In looking at private and charter schools that work, Stossel does excitedly show procedures that those schools do with which I don't agree, such as teachers being issued cell phones and being required to take student phone calls about homework at all hours of the night. I wouldn't want to work at a school like that, but that is what competition is for. There are teachers out there who would take that job if it paid more. I enjoy time with my family after work, so I would not be willing to make the sacrifice regarding student phone calls that other (probably single) teachers would be willing to make.

Another cringe-inducing interview Stossel conducted was with the Superintendent of Public Education in South Carolina. Here is her picture: not as horrid looking as Weingarten, but she is equally as dim-witted.

Oh, did I mention that she is running for Fritz Hollings' senate seat in South Carolina this year? Shocker!! She's a Democrat! South Carolina has the lowest SAT scores in the country. All Inez Tenenbaum could muster in the interview was that South Carolina had the fastest rising scores in the country. "Of course they do!", Stossel said, "If you are starting at the bottom, you have nowhere to go but up." Tenenbaum then changed her argument and said that the SAT shouldn't be used as an indicator anyway. Well, I guess not; not if it makes your state look bad. This woman was particularly pathetic as she pulled out every cliche and platitude in the education administrator's handbook, talking about "staying the course" and "We are improving, blah, blah, blah..." The woman was pathetic!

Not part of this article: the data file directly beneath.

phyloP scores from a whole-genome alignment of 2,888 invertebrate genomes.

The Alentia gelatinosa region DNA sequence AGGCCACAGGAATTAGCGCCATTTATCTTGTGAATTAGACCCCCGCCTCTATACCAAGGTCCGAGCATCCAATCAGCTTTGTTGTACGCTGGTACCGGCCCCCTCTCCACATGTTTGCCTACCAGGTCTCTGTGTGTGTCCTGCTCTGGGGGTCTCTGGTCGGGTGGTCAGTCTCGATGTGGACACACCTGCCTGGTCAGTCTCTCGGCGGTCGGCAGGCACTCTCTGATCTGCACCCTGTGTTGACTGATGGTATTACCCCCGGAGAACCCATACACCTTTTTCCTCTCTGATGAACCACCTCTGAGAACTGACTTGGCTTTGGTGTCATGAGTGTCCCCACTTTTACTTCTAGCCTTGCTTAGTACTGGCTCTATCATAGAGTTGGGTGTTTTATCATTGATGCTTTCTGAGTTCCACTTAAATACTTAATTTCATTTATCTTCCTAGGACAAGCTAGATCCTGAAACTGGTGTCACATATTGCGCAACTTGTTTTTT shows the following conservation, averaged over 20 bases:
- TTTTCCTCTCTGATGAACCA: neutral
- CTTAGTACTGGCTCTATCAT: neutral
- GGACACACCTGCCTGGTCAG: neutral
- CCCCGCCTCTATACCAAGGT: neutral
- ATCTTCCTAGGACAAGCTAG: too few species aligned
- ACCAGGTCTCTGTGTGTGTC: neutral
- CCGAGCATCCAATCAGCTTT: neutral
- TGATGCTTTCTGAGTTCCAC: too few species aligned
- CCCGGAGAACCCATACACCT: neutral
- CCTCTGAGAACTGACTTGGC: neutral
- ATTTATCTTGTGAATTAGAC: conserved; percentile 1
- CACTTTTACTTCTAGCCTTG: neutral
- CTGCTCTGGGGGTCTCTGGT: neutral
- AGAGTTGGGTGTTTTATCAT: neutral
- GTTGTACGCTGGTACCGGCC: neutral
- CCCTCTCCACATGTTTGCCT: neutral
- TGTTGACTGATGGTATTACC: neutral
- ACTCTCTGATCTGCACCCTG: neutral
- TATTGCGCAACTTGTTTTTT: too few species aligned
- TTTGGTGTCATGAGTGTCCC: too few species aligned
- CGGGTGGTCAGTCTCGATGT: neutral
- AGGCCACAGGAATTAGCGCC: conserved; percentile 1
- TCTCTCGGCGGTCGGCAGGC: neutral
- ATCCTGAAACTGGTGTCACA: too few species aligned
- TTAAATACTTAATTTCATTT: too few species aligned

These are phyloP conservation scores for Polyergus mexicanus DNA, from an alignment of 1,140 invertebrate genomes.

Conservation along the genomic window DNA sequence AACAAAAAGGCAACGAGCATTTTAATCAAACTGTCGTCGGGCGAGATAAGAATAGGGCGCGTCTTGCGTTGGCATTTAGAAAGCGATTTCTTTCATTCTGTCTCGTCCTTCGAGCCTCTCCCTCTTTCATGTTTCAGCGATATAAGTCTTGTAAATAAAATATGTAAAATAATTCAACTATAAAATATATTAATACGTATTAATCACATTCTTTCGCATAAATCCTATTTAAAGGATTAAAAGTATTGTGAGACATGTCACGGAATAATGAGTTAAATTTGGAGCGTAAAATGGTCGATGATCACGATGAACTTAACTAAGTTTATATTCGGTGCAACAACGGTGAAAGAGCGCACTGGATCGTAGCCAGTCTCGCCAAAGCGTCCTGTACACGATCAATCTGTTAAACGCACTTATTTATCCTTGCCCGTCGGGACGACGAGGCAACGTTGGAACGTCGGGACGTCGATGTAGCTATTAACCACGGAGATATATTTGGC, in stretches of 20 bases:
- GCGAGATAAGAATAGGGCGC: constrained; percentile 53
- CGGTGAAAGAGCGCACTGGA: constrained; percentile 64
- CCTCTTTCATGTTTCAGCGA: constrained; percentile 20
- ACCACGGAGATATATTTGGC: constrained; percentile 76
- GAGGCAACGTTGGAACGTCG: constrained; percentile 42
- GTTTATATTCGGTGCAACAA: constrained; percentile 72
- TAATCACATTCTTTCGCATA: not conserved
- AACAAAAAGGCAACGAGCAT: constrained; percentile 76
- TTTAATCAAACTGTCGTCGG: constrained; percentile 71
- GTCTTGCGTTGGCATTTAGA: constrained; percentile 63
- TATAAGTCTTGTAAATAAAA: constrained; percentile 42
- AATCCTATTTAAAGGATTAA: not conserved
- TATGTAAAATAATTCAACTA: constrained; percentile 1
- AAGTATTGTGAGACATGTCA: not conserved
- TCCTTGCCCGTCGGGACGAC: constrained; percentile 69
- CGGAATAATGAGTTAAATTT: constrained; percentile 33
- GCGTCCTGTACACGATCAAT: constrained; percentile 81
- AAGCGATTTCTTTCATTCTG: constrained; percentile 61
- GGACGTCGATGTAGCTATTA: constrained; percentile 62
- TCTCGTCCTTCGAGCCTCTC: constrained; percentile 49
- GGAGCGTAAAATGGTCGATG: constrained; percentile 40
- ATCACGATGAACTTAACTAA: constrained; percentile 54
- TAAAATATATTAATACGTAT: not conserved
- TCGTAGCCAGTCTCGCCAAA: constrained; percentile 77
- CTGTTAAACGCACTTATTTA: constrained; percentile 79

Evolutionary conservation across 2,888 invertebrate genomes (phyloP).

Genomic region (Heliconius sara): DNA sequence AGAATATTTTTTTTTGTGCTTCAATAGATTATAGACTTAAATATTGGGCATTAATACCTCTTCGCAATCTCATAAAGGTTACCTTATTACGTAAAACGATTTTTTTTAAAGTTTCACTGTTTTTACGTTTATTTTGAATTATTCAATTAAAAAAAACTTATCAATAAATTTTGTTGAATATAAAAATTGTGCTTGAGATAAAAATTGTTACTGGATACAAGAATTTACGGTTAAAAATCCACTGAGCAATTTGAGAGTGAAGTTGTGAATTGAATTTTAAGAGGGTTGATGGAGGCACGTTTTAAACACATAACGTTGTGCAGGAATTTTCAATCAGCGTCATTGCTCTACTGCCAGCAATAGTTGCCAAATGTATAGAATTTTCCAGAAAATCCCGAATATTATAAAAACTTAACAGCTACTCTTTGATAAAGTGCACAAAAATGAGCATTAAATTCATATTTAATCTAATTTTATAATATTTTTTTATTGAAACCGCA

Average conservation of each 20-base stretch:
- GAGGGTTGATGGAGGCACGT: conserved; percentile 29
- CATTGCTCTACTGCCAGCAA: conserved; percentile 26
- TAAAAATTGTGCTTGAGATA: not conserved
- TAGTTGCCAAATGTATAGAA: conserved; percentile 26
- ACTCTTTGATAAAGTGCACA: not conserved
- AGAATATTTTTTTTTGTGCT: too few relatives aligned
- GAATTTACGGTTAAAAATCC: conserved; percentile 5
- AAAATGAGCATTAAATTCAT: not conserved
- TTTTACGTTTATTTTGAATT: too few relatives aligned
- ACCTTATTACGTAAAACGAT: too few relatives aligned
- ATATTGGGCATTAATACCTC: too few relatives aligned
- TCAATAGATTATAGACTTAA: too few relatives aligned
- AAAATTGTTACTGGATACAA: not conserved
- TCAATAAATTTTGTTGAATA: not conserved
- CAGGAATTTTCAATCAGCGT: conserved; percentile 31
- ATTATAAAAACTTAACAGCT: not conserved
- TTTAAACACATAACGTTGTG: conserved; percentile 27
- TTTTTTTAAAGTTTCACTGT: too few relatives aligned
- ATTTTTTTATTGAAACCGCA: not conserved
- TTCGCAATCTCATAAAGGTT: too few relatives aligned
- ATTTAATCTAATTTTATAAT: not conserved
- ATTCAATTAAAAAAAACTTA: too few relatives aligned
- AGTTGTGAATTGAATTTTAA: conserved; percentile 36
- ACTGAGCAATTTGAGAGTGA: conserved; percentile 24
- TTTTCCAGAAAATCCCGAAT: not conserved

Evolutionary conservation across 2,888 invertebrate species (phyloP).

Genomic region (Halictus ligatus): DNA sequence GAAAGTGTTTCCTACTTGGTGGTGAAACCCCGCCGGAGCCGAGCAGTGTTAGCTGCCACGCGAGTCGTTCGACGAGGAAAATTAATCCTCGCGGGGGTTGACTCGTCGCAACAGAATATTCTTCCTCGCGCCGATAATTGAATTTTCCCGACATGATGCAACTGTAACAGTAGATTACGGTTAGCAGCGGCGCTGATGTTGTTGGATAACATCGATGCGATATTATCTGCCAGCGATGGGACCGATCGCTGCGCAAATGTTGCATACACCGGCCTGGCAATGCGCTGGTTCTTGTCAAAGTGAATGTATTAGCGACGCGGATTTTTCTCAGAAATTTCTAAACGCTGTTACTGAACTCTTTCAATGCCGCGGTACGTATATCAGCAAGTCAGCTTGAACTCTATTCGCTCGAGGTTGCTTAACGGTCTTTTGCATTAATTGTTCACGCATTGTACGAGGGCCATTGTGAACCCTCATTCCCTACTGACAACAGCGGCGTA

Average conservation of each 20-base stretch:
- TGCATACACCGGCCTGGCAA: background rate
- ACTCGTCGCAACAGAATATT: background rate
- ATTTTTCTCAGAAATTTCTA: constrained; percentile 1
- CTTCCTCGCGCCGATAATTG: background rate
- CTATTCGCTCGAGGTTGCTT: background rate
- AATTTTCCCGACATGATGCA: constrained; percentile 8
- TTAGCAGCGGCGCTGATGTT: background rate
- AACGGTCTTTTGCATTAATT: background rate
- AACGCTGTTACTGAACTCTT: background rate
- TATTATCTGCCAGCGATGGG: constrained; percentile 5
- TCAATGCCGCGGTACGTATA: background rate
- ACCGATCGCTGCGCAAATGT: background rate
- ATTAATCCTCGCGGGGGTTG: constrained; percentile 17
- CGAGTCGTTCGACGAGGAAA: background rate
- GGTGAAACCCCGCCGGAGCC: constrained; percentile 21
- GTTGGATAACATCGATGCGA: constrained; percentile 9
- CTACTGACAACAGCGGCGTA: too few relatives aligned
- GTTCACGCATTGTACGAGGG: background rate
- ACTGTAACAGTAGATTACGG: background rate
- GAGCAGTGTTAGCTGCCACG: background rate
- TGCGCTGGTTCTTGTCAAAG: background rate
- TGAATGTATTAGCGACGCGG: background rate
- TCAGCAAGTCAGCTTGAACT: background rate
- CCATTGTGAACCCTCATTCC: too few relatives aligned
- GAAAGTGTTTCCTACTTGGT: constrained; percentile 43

And then there was Ruth Holmes Cameron. She is a teacher in Florida who was instrumental in having Florida's school voucher program nixed by a state court. She thinks competition is bad. How bad? Here is what she had to say: "To say that competition is going to improve education? It's just not gonna work. You know competition is not for children. It's not for human beings. It's not for public education. It never has been, it never will be." Competition isn't for human beings? What kind of fantasy world does this woman live in? Our whole economy is based upon competition, and we have one of the most vibrant economies in the world. Competition isn't for public education? How does she explain the success of schools in other countries who thrive in a setting of competition? How do you possibly argue with someone this dense?

The updated segment that Stossel added to this special was the scene of NYC schoolteachers - including Randi Weingarten - who showed up by the hundreds (shouldn't they be in the classroom?) to protest outside the ABC News offices. They finally demanded that Stossel teach in a classroom if he thinks he is so clever. They were chanting "Teach! John! Teach!" Stossel readily volunteered to do so. This is where this whole episode took a turn into the realm of the hilarious. The rigid bureaucracy of our educational system, and especially NYC's educational system, came shining through when these teachers and administrators who wanted so badly to see John Stossel teach in a classroom couldn't even agree upon the conditions of his temporary employment. The deal eventually fell through because they didn't want cameras to be there as Stossel taught. According to Stossel, the educators were afraid of what Stossel's cameras would pick up in the rest of the school outside of Stossel's classroom.

I love to watch John Stossel's specials, and Stupid in America is one of my all-time favorites. It is sobering for a non-educator to watch it, because as John Stossel says, so many parents think that their kids' school is just fine, but that is only because they have no idea how good the school could really be if it had to rise to the occasion by staying in business through the incentive of competition.

Good Day to You, Sir